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Toy Collecting Internet Research Strategies

Internet research techniques are the same whether you are looking for information about antique toys, when gardenias bloom, or how to make pizza crust. The key is creative thinking, and hopefully my stories will inform your own search.

By Cybele Elaine Werts

In my recent wanderings on eBay I purchased a toy “coin changer” made in 1971. It’s quite rare and charming to boot, but I admit I hadn’t the faintest idea what a coin changer was. I did a little internet research and found out that the coin changer was developed in the early 1900’s as a way to change one coin to another, like a quarter to five nickels. Vending machines only took exact change, and would not take dollar bills until 1964, a revolutionary technology in itself. Other versions of the coin changer acted as primitive cash registers or simply bank coin access machines which saved bank clerks from having to count money out by hand.

Having this kind of background gave my coin changer a “provenance” of the time period, if not for the actual toy itself. According to Webster’s online dictionary a provenance refers to where something originated or was nurtured in its early existence. I often utilize a wider definition of the word having to do with the total history of the item itself, and the history of the time and technology surrounding the item. Broadly speaking, the history of the coin changer explains why Dac made a toy coin changer in 1971, but you would not find one today, except maybe in a laundromat. As there is no other information to be found about Dac, the buck (so to speak) stops there.

As you may have figured out, I collect toy cash registers, and I’m particularly interested in items that are historically significant. In this article, I’m going to look at some of the ways I researched the toys in my collection. You may be thinking, “so what, I don’t collect toy cash registers!” The thing is that research techniques are the same whether you are looking for information about antique toys, when gardenias bloom, or how to make pizza crust. The key is creative thinking, and hopefully my stories will inform your own search.

Good Old Internet Research

The most convenient and rather voluminous source of material is the internet, and in fact 90% of my information is found there. There are a number of articles on specific search engine techniques listed in the references, so I won’t go into that. They important thing is to try a number of different search engines like Google and Yahoo because they use different ways of searching information, and each will return different results. Keep a sense of healthy skepticism about what you read. Just because it’s in print, or on the internet, doesn’t mean it has credibility. Also don’t give up after just one page of links. Look on the second third, and even further down in the lists and you might find some things you might have missed otherwise.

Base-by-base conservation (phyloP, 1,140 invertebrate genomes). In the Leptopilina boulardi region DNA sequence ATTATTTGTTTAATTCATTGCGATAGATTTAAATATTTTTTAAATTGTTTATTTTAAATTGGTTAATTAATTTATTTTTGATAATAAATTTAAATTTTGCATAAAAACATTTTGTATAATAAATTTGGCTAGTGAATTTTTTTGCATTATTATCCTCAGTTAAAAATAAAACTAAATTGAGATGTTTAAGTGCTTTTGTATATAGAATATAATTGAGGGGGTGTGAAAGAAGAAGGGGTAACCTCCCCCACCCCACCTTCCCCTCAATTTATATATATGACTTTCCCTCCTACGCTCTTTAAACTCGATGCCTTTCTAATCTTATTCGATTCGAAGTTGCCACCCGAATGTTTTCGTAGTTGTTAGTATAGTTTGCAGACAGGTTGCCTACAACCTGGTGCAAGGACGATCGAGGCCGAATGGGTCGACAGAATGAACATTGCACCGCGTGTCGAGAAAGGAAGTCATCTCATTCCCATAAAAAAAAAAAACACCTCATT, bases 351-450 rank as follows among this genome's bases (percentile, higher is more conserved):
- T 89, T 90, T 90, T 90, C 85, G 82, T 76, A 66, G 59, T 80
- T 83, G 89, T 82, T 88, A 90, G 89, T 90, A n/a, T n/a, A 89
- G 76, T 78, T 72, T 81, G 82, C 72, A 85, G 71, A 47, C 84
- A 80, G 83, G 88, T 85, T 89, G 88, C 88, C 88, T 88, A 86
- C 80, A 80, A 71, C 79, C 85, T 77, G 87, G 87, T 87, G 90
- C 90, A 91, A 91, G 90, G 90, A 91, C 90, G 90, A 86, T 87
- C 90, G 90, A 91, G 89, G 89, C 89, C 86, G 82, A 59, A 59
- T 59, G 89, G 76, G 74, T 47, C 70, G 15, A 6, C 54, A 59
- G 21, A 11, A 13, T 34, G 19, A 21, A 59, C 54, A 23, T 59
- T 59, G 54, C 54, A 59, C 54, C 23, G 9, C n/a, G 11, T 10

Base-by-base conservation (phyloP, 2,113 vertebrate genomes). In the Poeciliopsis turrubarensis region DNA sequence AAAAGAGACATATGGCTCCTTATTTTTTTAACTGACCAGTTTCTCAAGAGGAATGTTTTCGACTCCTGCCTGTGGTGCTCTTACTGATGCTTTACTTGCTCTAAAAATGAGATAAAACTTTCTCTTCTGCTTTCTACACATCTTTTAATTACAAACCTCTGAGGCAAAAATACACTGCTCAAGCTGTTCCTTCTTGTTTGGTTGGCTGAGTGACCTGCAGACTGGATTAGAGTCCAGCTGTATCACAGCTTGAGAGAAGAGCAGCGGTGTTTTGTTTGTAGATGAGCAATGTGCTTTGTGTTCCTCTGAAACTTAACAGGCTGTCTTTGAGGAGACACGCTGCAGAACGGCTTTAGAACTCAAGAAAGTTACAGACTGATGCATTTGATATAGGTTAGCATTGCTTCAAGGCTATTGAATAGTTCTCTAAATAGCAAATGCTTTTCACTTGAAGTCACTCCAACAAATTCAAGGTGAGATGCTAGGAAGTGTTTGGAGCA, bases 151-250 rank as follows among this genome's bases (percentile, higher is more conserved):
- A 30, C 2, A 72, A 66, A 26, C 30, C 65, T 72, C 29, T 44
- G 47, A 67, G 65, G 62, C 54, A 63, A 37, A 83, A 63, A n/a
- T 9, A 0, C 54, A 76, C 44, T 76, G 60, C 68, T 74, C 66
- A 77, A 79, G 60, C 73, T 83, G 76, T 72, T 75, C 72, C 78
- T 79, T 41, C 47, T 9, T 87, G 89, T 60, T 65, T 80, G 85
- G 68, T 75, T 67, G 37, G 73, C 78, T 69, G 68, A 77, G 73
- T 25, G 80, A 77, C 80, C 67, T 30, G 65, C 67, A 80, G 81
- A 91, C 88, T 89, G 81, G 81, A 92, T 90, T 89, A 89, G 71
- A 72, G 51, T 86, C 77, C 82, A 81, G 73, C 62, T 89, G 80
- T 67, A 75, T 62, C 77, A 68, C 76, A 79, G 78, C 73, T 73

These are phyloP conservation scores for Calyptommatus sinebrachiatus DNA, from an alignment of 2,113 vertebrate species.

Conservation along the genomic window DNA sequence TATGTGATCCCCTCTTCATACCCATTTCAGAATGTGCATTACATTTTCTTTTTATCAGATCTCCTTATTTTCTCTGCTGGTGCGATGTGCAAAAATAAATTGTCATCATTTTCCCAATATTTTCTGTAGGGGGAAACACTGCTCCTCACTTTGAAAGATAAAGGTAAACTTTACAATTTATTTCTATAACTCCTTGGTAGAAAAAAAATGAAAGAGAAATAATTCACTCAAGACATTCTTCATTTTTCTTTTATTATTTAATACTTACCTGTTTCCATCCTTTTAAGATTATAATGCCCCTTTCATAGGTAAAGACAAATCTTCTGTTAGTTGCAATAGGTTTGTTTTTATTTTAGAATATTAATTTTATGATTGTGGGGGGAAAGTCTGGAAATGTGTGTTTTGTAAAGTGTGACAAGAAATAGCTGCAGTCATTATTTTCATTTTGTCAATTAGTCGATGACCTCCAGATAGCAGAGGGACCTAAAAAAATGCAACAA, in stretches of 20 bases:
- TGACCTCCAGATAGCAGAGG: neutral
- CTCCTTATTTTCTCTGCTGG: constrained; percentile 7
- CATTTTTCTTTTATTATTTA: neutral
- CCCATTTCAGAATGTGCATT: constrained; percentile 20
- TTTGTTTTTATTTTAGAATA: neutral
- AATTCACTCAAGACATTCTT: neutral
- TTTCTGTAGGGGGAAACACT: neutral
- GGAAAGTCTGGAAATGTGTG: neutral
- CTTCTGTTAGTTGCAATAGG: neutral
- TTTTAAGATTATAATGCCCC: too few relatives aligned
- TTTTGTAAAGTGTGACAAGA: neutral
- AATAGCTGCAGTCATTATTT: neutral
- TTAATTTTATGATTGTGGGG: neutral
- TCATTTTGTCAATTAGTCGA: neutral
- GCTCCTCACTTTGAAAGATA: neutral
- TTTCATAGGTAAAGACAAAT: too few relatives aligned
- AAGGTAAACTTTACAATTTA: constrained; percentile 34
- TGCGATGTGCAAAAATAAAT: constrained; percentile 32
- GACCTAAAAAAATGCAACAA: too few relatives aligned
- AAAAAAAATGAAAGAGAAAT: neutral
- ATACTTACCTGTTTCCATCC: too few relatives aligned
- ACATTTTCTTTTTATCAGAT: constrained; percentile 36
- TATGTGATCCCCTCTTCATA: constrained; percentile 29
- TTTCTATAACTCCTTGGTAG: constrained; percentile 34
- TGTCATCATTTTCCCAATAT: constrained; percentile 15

Organizations that Specialize in your Area of Interest

National Cash Register (NCR) 100th Anniversary Commemorative Bank (1984)
National Cash Register was the premier cash register maker for most of the century. On the back of the bank it says "NCR U Established April 21, 1937." This refers to the date that seven NCR employees formed a credit union with $70 capital. Presumably this bank was created at that time for the credit union, and made as a second edition in 1984 for the 100th anniversary of NCR. (This presumption is an example of the speculation that I discuss later in this article.) Today that credit union is the Universal 1 Credit Union based in Dayton, Ohio and which operates 19 offices and has $275 Million in assets!

How I found this information:
Through my Google search, I located the Montgomery County Historical Society who keeps an archives for the National Cash Register Corporation. Their archivist, Jeff Opt, told me that NCR’s 100th anniversary was in 1984, and that the “NCR U” referred to the credit union. I then did another Google search for that credit union and found their recent press release detailing their current assets and more.


Buddy L Toy Cash Register (1938)
The pressed steel Buddy-L cash registers were in the 1938 and 1939 Buddy-L catalogs. It was called a recording tape cash register and the catalog description reads: "A new one! The cash register actually registers the amount and completes the juvenile sale by furnishing a printed tape of the amount with the words, 'Thank You,' on it. A perfect plaything for the children playing store, and dandy to use with our #861 Motor Market. With this cash register we furnish paper play money of various denominations."